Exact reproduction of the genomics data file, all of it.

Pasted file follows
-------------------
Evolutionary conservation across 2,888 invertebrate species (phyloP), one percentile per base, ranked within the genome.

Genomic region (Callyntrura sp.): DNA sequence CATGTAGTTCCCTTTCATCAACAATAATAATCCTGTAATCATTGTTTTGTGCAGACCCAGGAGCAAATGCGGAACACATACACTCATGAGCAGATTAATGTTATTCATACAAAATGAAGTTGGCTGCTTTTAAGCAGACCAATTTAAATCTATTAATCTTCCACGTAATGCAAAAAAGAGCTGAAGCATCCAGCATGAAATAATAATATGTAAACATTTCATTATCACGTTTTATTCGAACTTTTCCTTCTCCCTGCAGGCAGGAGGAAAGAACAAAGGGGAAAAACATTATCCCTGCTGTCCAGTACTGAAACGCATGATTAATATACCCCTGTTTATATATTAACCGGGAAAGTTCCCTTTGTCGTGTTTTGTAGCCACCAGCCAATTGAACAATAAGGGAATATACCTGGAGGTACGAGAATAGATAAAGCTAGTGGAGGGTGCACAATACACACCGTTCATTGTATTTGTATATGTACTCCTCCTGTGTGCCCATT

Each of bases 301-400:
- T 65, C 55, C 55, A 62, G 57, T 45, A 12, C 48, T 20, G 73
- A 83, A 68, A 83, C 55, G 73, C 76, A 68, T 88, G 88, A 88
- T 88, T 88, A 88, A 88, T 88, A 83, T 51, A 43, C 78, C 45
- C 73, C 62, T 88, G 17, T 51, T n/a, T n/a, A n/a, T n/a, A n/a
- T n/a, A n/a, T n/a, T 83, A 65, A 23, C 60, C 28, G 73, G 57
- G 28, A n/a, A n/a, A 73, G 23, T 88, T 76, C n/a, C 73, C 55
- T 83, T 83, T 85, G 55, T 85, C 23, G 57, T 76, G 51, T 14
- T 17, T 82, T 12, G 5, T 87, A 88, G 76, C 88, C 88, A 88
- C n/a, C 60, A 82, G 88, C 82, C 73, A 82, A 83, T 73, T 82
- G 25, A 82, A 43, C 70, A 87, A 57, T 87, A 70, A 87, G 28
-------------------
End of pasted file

Evolutionary conservation across 2,888 invertebrate species (phyloP), one percentile per base, ranked within the genome.

Genomic region (Callyntrura sp.): DNA sequence CATGTAGTTCCCTTTCATCAACAATAATAATCCTGTAATCATTGTTTTGTGCAGACCCAGGAGCAAATGCGGAACACATACACTCATGAGCAGATTAATGTTATTCATACAAAATGAAGTTGGCTGCTTTTAAGCAGACCAATTTAAATCTATTAATCTTCCACGTAATGCAAAAAAGAGCTGAAGCATCCAGCATGAAATAATAATATGTAAACATTTCATTATCACGTTTTATTCGAACTTTTCCTTCTCCCTGCAGGCAGGAGGAAAGAACAAAGGGGAAAAACATTATCCCTGCTGTCCAGTACTGAAACGCATGATTAATATACCCCTGTTTATATATTAACCGGGAAAGTTCCCTTTGTCGTGTTTTGTAGCCACCAGCCAATTGAACAATAAGGGAATATACCTGGAGGTACGAGAATAGATAAAGCTAGTGGAGGGTGCACAATACACACCGTTCATTGTATTTGTATATGTACTCCTCCTGTGTGCCCATT

Each of bases 301-400:
- T 65, C 55, C 55, A 62, G 57, T 45, A 12, C 48, T 20, G 73
- A 83, A 68, A 83, C 55, G 73, C 76, A 68, T 88, G 88, A 88
- T 88, T 88, A 88, A 88, T 88, A 83, T 51, A 43, C 78, C 45
- C 73, C 62, T 88, G 17, T 51, T n/a, T n/a, A n/a, T n/a, A n/a
- T n/a, A n/a, T n/a, T 83, A 65, A 23, C 60, C 28, G 73, G 57
- G 28, A n/a, A n/a, A 73, G 23, T 88, T 76, C n/a, C 73, C 55
- T 83, T 83, T 85, G 55, T 85, C 23, G 57, T 76, G 51, T 14
- T 17, T 82, T 12, G 5, T 87, A 88, G 76, C 88, C 88, A 88
- C n/a, C 60, A 82, G 88, C 82, C 73, A 82, A 83, T 73, T 82
- G 25, A 82, A 43, C 70, A 87, A 57, T 87, A 70, A 87, G 28